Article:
Romine a key to Thunder's success
TRENTON — Behind every great pitching staff lurks a skilled catcher, and the Thunder’s Austin Romine is no exception. If you ask him, he’ll defer any and all credit to the men on the mound, saying that his only role is putting the fingers down. Other than that, they did all the heavy lifting.
For proof, check out his quote from after Game 3 of the division series, when Manny Banuelos, in just his fourth start with the Thunder, turned in seven brilliant innings to close out the Fisher Cats.
“I didn’t do anything out of the ordinary,” he said. “I called exactly the same way the game has been called since the first time we played (the Fisher Cats) this season. When it came down to it, they executed. All our starters pitched out of serious situations, and that’s something they hadn’t been doing in the beginning of the year.”
Just as he’s been saying all season long, only the pitchers deserve the credit for a good game. In fact, Romine has downplayed his individual contributions all season long.
His pitchers, however, feel differently. Take Adam Warren’s story about a start earlier this season as an example.
“Every now and then, you’re going to feel strongly about a pitch,” he recalled. “I shook him off once, and then gave up a hit, and he was like ‘Why didn’t you throw the fastball?’ I was like, ‘Yeah, I should have thrown that.’ It’s rare for me (to shake him off).”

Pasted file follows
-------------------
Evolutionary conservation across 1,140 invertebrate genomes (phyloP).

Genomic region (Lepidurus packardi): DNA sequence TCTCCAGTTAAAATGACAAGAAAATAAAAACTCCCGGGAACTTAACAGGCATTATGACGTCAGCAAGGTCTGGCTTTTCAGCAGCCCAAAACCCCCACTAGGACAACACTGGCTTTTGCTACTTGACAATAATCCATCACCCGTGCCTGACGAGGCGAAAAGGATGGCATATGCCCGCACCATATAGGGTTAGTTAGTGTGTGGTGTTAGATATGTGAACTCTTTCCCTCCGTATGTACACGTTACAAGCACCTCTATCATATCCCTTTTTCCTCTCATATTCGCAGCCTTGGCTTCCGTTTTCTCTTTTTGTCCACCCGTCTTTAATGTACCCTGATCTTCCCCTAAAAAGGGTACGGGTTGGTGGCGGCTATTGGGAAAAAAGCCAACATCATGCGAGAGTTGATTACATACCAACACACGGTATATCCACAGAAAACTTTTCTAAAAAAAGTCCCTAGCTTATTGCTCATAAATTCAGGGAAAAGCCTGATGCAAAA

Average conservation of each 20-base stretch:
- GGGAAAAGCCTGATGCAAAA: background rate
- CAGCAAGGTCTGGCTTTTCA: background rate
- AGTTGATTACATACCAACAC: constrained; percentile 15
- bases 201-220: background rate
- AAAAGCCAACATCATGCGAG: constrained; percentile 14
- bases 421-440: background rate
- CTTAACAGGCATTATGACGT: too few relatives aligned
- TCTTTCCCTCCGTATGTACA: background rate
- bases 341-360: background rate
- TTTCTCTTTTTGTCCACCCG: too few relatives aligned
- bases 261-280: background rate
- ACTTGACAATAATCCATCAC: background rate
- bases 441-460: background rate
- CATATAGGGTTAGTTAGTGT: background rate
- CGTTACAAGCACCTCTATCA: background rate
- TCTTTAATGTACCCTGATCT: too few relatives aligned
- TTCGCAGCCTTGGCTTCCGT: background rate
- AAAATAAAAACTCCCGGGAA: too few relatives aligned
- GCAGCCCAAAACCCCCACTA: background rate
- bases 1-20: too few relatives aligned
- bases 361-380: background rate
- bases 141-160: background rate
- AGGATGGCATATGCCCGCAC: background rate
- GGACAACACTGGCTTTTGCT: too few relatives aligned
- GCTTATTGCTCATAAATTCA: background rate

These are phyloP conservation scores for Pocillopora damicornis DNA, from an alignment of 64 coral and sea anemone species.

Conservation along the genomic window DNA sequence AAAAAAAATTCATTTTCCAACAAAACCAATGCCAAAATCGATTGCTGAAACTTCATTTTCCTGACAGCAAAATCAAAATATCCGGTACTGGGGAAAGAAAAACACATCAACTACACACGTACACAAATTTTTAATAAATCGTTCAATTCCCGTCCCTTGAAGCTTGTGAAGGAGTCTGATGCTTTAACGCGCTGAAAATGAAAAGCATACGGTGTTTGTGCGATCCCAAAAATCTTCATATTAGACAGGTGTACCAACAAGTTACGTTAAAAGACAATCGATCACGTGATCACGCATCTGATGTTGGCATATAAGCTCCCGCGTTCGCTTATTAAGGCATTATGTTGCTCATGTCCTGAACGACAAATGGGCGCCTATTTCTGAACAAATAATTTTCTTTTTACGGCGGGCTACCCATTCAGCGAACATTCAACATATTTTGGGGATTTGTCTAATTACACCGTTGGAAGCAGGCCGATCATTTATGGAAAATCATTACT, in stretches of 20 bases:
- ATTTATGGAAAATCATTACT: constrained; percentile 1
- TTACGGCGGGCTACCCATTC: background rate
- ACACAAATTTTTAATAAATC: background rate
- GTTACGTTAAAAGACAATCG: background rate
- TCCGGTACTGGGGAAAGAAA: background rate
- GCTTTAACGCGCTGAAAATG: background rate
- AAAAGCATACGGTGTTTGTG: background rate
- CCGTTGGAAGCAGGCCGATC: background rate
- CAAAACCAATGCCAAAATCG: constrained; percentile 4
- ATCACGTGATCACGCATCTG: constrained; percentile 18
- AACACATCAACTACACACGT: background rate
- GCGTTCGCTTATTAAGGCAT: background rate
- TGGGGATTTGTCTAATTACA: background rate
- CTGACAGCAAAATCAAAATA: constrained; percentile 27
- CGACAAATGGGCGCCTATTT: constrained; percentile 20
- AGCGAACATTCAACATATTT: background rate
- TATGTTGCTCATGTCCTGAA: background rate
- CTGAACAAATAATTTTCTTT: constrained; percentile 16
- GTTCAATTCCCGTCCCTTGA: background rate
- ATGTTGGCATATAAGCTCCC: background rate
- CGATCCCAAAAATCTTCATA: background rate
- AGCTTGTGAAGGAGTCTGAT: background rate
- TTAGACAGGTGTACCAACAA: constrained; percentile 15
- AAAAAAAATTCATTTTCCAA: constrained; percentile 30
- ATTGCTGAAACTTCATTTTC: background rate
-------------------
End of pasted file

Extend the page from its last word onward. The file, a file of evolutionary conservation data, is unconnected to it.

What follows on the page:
Most importantly this postseason, Romine has shown an uncanny ability to rise to the occasion when it comes to his defense.
Romine threw out Darin Mastroianni, perhaps the league’s best base burglar, twice in the final game against New Hampshire, both in key situations. When you look at his numbers throwing out runners this season – which are way down from his first two seasons throwing out Mastroianni, who was caught just 10 times all season, was nothing short of heroic.
“Romine was excellent in throwing out Mastroianni,” manager Tony Franklin said, “just excellent. When you throw that kid out, you’ve done a very good job.”
The second time he caught Mastroianni came at second base. Mastroianni had a huge jump and looked to all the world to have the bag stolen easily. Some in the press box were surprised he didn’t simply put the ball in his back pocket. Throw he did, however, and it was perfect, a missile in perfect position for Mastroianni to slide right into the tag.
If the throw is anywhere else, the runner is safe. In Franklin’s view, it was the best throw he’d seen from his catcher all season.
“If it’s anyplace else, you don’t get him,” he said.
Romine, just like the rest of the team, seems to have risen to the challenge offered by postseason baseball. The perfect throw shows it, the way his pitchers have performed shows it, and the result of the series shows it.
The only question now is: Can he do it again? Franklin sure thinks so.
“When you see that one time, it’s there, and it’s a matter of will it be there all the time,” he says. “There’s good chance that, yes, it will be there all the time.”